During the exam periods, you’re much more likely to find students in the library at 2am the night before the exam trying to push the last pages of their course into their memory than that you are likely to find students who wake up routinely at 6am and start studying early so that they can relax the night before the exam.
When I was an undergraduate student in Brussels, I woke up at 9:20am to start studying at 10am during exams – only to get discourage around 4:30pm in winter when it already started to get dark and I had done about half of everything I wanted to do during that day. And then one of my classmates told me that he always started to study at 8am, just like the days when we had class (we had class from 8am to 5pm). It took me a few years to shift to this routine, but eventually I ended up spending less hours studying (8am to coffee break at 4pm or dinner at 7:30pm as compared to 10am to midnight or beyond), worrying less, relaxing more and getting better grades. Win – win – win if you ask me.
If you’d ask me a few years ago if I’m a morning or evening person, I’d reply that I’m an afternoon person: I don’t like waking up early and I don’t like going to bed late. But by now, I’ve shifted to a morning-oriented lifestyle, waking up between 5:30am and 6:30am on weekdays, and rounding off the day around 9pm, then settling down with a book.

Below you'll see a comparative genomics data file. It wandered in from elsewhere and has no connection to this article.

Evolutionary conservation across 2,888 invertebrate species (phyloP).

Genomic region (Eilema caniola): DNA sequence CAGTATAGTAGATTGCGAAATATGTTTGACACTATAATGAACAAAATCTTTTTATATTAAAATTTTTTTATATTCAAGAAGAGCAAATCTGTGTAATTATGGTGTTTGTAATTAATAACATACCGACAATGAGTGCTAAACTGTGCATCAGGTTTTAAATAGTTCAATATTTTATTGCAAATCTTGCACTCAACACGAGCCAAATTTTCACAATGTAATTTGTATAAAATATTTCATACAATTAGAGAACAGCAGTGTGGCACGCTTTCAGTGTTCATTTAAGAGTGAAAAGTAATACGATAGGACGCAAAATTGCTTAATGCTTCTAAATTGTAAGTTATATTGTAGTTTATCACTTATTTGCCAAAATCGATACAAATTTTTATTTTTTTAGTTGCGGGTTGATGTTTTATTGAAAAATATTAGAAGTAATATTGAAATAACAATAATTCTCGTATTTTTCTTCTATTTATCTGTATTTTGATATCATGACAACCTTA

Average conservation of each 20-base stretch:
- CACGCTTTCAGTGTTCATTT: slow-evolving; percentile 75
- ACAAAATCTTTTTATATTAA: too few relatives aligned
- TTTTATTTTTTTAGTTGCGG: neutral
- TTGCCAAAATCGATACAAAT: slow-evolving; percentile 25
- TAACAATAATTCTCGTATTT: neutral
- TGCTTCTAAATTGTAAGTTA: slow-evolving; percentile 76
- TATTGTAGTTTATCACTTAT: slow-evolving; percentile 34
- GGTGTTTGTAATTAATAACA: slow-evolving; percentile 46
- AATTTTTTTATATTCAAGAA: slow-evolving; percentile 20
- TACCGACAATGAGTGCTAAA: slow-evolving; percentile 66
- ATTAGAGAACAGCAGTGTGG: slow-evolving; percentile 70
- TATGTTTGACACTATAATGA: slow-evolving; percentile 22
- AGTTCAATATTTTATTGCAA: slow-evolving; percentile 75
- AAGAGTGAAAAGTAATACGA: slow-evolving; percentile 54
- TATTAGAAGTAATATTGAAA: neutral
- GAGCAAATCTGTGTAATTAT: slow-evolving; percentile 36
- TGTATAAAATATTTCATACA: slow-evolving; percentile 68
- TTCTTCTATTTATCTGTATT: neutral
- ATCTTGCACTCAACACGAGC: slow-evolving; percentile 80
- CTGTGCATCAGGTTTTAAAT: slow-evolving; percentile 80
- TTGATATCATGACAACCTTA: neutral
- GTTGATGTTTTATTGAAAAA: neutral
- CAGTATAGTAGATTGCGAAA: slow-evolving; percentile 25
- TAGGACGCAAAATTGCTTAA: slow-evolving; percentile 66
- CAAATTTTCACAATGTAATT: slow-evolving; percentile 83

As long as I’m at university when I’m supposed to teach my classes, I’m good – nobody checks if I’m starting my workday at 6am or 11am, and I wouldn’t want anybody to check on me like that (I’m allergic to authority). During my PhD, I had a sort of external motivation to show up early because that time would match the availability of the people in the lab, but even that push for being early is gone.
I’ve been experimenting with different routines, especially morning routines, over the past year – and, while the way I fill my morning might differ, the constant is that it starts relatively early. Often times I work out in the morning before going to work, showing up at 9am in the office after 1 or 2 hours in the gym, but the benefit of the morning workout is usually a productive day. It’s not the same as biking my commute in the morning, but almost.
The main advantage of waking up early, is that it feels as if I have more hours in the day. My evening hours usually fly by while I busy myself around the house, pack my things, move things around, hang out on the internet and write the occasional post or CD review. Many people watch TV at night. If you start your day early, your evening is shorter, but still provides you with enough time to relax – what’s the difference between roaming around the house/ playing games for 2 hours as compared to 5 hours?
So, to wrap things up, I’d like to invite you to rise and shine in the morning, and catch some worms while you’re at it. And of course, let me know how this experiment works for you!